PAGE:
Morrisons has become the latest supermarket to commit to ousting all 5p single-use plastic bags from its stores.
Its decision to phase out the bags by the end of 2018, in favour of Bags for Life, follows in the footsteps of rivals Sainsbury’s, Tesco and Asda.
Morrisons said it would start to phase out the single-use bags from March and it should be “a matter of months” before they were completely gone.
A Morrisons spokesman said it was listening to its customers, who were telling it they wanted to reduce the amount of plastic getting into the environment.
“We’ve already seen a big reduction in plastic bag usage since the 5p charge was introduced,” he said. “The ambition behind introducing a charge on single-use carrier bags was to reduce their usage and we now feel the time is right to stop offering them altogether.”
It had tested not offering plastic bags in a handful of stores and customers responded positively by using reusable bags.
Campaign group A Plastic Planet welcomed Morrisons move, but co-founder Sian Sutherland said supermarkets must do much more than simply banning single-use bags.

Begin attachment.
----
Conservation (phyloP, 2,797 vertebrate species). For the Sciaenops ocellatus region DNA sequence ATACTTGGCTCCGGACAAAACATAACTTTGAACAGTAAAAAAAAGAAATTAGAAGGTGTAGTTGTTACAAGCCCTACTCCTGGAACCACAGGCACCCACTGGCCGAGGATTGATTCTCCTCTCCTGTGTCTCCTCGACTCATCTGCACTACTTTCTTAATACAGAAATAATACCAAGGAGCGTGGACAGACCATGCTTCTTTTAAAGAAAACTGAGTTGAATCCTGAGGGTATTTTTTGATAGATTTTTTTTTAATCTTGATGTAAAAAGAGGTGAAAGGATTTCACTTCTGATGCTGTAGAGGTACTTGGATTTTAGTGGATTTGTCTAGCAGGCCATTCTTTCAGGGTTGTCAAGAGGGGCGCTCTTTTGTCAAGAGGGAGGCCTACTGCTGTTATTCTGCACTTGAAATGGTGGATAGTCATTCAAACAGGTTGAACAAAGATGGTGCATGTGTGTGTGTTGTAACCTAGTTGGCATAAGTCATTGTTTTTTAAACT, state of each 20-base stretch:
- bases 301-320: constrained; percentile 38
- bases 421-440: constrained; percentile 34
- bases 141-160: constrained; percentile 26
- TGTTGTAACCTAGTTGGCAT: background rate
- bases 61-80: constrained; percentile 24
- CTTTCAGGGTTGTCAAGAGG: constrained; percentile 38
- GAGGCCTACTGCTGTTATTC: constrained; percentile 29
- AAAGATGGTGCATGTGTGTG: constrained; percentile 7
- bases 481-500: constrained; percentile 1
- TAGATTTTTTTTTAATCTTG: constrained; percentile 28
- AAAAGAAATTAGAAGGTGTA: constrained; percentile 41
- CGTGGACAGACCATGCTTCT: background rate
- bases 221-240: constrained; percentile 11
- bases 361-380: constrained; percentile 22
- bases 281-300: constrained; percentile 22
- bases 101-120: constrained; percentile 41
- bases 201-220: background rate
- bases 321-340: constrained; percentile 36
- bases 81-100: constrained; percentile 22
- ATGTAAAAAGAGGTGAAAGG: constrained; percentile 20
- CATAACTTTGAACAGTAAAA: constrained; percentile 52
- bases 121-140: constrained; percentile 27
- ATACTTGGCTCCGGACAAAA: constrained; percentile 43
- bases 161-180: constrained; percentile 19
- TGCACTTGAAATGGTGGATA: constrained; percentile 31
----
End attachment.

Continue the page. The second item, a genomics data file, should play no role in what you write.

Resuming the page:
“We are so far behind in the UK - it’s actually illegal to have a plastic bag in Rwanda. We need to pick up the pace here.”
She urged Morrisons to introduce a plastic-free aisle at the earliest opportunity - something that had the backing of the public, business leaders and scientific experts, she said.
A Populus poll last year revealed that more than 90% of Britons supported the introduction of a plastic-free aisle.
“It’s high time the UK’s biggest supermarkets backed the move,” said Sutherland.
The pace of announcements affecting use of plastic in the food chain has quickened since prime minister Theresa May declared war on “avoidable” plastic waste earlier this year as part of a 25-year plan to tackle what she called “one of the great environmental scourges of our time”.
May said supermarkets would also be encouraged to introduce plastic-free aisles for loose food, and a consultation would be launched on all single-use plastics.